Halide Edip Adıvar

From Woman Writers of Turkey
Jump to: navigation, search

Halide Edip Adıvar (1882-1964) Halide Edip was born in 1884 in Istanbul as the daughter of Mehmet Edip Bey, private treasurer of Sultan Abdulhamit II and Fatma Berifem Hanım. Her mother died when she was young. She was educated by private tutors at home in a period when most girls were not educated. After receiving private lessons, she was sent to American Girls College in Üsküdar, Istanbul and she became the first Muslim to have graduated from this school in 1901. In the memoir, Son Sultanların İstanbulu written by the manager of the college, Halide Edip‟s “true self under the cover” is described and a new period that is just beginning in Turkey is depicted (Başçı, 1998: 112). After her graduation, Halide Edip married Salih Rıza bey, who was the mathematics teacher at her college. Two boys- Ayetullah and Hikmetullah- were born to the couple. After the war between Russia and Japan, Halide Edip named her son “Hasan Hikmetullah Togo” out of respect to the famous Japanese Commander Togo Heihachiro, who gained victory on behalf of the “Orient” against Russia, one of the Western powers.

Fanny Davis states that Adıvar‟s writing adventure begins with her translation of The Mother at Home by Jacob Abbot, who worked as a pedagogue in 1860s, into Turkish (Davis, 1986: 235). According to Davis, this book made her father so happy that he produced a thousand prints and sent them to the spouses of the soldiers. By chance, Mehmet Edip bey showed the book to Abdulhamid II, who had, by coincidence, awarded her a medal in the same period (Davis, 1986: 235). Halide Edip‟s first literary experience as an author was with the columns in the journal Tanin. She published in various journals such as Tanin, Aşiyan, Resimli Kitap and Demet from 1908 onwards. Publishing “The Future of Turkish Women” originally written in English in the Nation journal, Halide Edip could draw attention to Isabel Fry, who, as a reformer, dedicated herself to the education of children ( Enginün, 1978: 31). Halide Edip‟s correspondence with Isabel Fry began a lifelong friendship and provided her with contact to many prominent figures among English Feminists. Adıvar, who was said to have been inspired by the structure of Suffragettes Community in England, founded “Raising the Status of Turkish Women Association (Teaali Nisvan),” where the issues relevant to women were discussed in the form of open sessions. Following “The Young Turks Revolution” in 1908, the “31 March Case,” which is known as the rebellion of antirevolutionists, caused Halide Edip and her two sons to take refugee in Egypt like many other supporters of the revolution. She travelled from Egypt and visited Isabel Fry in England. She met prominent intellectuals of the period such as Bertrand Russell and published her travel notes in Akşam journal. Her husband Salih Zeki decided to take a second wife and asked her to remain his first wife. This incident became a turning point in her life and she divorced him. Despite this sudden separation, Salih Zeki turned into a lifelong obsession for her. Mina Urgan, who was Halide Edip‟s student in the 1960s, recounts in her memoir that despite the pains Salih Zeki had caused her, she always talked passionately about him.

“One day, she told me: you will hear the gossips that Halide Edip made love with this guy or that guy. All is lie! I loved one man in my life. That “man” grew tired of me six months later and cheated on me. I knew everything and accepted it. As long as I could see and touch him” (Urgan, 2006: 204).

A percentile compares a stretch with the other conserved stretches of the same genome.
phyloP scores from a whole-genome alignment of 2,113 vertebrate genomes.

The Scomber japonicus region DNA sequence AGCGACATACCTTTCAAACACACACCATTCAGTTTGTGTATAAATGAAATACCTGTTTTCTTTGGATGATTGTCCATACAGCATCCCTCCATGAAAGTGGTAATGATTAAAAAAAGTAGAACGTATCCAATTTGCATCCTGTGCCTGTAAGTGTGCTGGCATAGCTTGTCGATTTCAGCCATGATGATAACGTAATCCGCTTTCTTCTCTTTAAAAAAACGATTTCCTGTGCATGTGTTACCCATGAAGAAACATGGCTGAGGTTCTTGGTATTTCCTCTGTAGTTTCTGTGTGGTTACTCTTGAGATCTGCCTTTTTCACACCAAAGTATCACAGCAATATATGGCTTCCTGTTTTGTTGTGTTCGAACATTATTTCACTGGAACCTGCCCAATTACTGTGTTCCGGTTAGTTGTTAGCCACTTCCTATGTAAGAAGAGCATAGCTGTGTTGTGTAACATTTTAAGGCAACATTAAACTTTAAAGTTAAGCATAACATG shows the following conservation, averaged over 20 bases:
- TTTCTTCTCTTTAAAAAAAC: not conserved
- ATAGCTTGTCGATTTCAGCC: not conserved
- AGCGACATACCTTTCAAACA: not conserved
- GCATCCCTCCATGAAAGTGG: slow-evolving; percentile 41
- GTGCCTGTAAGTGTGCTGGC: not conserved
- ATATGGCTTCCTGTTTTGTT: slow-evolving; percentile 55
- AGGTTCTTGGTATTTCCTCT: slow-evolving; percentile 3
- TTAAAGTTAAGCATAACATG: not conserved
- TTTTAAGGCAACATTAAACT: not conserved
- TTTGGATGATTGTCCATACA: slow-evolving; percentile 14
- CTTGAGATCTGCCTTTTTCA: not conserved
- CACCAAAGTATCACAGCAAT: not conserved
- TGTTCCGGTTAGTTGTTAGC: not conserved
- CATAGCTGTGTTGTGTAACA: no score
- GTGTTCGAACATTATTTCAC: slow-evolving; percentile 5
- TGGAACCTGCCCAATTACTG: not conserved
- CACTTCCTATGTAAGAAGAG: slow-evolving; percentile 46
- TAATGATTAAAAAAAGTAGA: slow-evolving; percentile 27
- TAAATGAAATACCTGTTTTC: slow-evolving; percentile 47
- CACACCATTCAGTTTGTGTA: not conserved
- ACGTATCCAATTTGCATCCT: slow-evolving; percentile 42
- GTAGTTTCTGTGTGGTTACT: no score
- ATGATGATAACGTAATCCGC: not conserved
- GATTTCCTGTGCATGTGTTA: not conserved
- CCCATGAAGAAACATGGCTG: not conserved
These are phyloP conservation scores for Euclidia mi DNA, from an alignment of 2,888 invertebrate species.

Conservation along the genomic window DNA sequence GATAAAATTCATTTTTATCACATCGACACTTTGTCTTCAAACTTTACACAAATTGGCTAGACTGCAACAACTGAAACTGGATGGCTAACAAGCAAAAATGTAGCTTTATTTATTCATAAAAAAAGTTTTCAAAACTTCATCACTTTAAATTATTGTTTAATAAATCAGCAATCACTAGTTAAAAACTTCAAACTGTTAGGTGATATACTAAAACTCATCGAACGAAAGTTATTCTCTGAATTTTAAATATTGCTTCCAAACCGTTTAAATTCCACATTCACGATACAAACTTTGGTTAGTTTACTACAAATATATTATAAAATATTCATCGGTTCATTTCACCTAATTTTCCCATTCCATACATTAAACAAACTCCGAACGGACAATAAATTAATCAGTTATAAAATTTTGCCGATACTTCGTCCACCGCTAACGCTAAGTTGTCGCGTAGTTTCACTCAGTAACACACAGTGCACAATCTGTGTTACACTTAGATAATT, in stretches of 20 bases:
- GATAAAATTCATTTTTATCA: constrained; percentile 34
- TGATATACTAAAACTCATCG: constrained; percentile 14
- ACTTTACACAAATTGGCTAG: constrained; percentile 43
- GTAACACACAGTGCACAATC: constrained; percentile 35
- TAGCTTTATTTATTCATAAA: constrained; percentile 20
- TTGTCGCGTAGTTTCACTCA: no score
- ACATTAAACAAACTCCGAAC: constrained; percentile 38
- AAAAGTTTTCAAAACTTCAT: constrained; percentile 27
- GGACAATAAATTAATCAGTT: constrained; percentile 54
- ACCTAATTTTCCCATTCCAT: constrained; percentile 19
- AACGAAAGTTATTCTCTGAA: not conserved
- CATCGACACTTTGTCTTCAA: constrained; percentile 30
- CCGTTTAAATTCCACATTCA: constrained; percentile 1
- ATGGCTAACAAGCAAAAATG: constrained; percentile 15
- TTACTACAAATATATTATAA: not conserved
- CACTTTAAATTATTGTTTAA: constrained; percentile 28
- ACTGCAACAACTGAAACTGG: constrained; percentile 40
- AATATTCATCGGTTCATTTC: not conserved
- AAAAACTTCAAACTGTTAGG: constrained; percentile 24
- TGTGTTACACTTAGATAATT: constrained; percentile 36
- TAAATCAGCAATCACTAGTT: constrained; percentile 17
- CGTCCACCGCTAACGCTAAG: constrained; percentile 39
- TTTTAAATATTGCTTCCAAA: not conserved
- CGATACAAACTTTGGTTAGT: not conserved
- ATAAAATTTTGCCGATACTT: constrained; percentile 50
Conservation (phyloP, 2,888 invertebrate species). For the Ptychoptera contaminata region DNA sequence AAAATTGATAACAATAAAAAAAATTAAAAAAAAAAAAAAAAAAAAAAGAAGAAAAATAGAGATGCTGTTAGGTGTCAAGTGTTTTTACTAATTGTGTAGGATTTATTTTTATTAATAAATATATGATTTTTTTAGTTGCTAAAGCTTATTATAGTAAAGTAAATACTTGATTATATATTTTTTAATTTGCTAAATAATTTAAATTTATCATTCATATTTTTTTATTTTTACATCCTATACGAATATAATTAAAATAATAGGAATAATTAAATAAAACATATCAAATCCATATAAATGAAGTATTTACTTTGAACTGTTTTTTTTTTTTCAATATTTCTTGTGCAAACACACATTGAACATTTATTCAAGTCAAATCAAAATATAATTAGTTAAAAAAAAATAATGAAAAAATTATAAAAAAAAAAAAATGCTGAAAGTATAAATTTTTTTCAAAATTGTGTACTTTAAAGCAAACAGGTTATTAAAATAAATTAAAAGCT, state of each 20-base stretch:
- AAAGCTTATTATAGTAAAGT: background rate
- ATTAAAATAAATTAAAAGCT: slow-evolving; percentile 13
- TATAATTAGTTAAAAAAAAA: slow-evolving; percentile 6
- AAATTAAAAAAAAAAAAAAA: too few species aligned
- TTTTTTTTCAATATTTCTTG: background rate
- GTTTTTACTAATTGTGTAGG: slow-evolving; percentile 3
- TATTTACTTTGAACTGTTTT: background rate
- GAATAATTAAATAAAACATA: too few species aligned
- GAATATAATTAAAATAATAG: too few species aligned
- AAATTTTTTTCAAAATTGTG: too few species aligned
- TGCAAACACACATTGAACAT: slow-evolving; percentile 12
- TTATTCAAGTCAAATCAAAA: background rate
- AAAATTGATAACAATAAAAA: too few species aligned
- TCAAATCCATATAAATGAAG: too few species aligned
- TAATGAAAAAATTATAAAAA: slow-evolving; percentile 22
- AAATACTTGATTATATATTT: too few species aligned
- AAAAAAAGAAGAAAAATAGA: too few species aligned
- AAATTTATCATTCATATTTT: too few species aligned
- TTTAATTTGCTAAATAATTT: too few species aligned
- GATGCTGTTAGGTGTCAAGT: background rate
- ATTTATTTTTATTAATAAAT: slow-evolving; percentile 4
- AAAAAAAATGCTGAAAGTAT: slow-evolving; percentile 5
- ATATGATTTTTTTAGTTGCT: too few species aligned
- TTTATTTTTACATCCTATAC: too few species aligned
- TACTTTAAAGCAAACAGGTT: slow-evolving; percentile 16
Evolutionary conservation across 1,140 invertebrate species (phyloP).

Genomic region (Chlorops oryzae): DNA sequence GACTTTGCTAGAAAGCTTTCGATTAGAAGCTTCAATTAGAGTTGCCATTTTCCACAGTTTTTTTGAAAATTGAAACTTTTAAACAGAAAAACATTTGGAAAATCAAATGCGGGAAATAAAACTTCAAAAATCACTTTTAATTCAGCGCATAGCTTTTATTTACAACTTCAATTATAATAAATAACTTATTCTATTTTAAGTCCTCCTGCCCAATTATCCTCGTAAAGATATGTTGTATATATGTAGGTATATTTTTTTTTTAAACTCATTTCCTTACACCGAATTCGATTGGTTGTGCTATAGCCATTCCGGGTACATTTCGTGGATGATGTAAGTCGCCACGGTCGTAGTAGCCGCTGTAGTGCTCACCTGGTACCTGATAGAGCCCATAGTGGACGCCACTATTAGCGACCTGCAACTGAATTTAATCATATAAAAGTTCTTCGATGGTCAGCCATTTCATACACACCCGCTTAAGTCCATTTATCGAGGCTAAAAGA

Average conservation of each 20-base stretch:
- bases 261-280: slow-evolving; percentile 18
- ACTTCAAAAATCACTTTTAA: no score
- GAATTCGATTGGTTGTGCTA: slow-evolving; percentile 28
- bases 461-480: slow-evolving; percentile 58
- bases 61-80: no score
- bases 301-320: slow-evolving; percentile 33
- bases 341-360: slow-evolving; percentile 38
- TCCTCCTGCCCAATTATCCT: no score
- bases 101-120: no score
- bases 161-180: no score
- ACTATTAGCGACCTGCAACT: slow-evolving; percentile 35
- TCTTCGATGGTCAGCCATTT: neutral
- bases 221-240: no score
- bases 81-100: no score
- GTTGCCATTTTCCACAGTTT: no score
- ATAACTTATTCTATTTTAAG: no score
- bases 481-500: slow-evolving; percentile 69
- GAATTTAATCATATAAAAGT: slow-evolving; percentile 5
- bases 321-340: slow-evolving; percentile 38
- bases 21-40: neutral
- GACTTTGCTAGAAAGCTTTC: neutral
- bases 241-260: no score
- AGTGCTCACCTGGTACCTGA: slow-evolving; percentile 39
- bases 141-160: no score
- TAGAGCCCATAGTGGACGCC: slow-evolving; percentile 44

After the tragic end of her marriage, she dedicated herself to education. She worked as a teacher at Teacher Training School (Darülmuammalimat) and Girls High School ( Kız İdadisi) and got in touch with a new intellectual environment, which gathered under the banner of Pan-Turkism.

During the period following 1910, in order to find a solution to the worsening political conditions of the Russian Empire, the Ottoman intellectuals grew interested in the project of Pan-Turkism created by the Russian Turks, which aimed to connect all the Turkic peoples in the world (Deren, 2002: 117-139). Ziya Gökalp and Yusuf Akçura were the leading supporters of this movement. Ziya Gökalp is an important figure not only for Turkish Nationalism but also for Turkish Feminism as he had argued that feminisim is an important part of Turkish life (Fleming, 1998: 127-138). The intellectual atmosphere focusing on the Turkish culture affected many intellectuals including Halide Edip. She became interested in the newly emerging perspective on Turkishness, the idea of Turanism and the ideal to unite all the Turan races under one flag and country. In 1911, she revisited London and during her period of residence there, she wrote Yeni Turan, in which she narrates the utopia of a Turanist country. In her memoirs, Halide Edip admits that the influence of Ziya Gökalp‟s nationalist views can be sensed in her first novels, including Yeni Turan. Yeni Turan was translated into German by Friedrich Schrader who lived in İstanbul between the years 1891-1907 and lectured at Robert College and German High School.

Halide Edip was the first female member of the Turkish Hearth Community (Türk Ocağı Cemiyeti). Soon after the foundation of the Turkish Hearth, a journal named Türk Yurdu, which advocated the Turkish values of the pre-Islamic period, began to be published. She lectured and wrote articles on a variety of issues from current politics to economic struggles. These lectures and articles provided her to become one of the leading names for Turkish nationalism. She was sent to Syria, in charge of the investigation of the schools and orphanages, by Cemal Pasha who was one of the leaders of the Union and Progress Committee (İttihat ve Terakki Cemiyeti) (Lewis, 2004: 39). The following year, nearly seven years after she divorced Salih Zeki Bey, she married Dr. Adnan, who was a renowned professor of medicine. Dr. Adnan Adıvar was also one of the members of the Union and Progress Committee and a close family friend. The couple got involved in the activities of nationalists.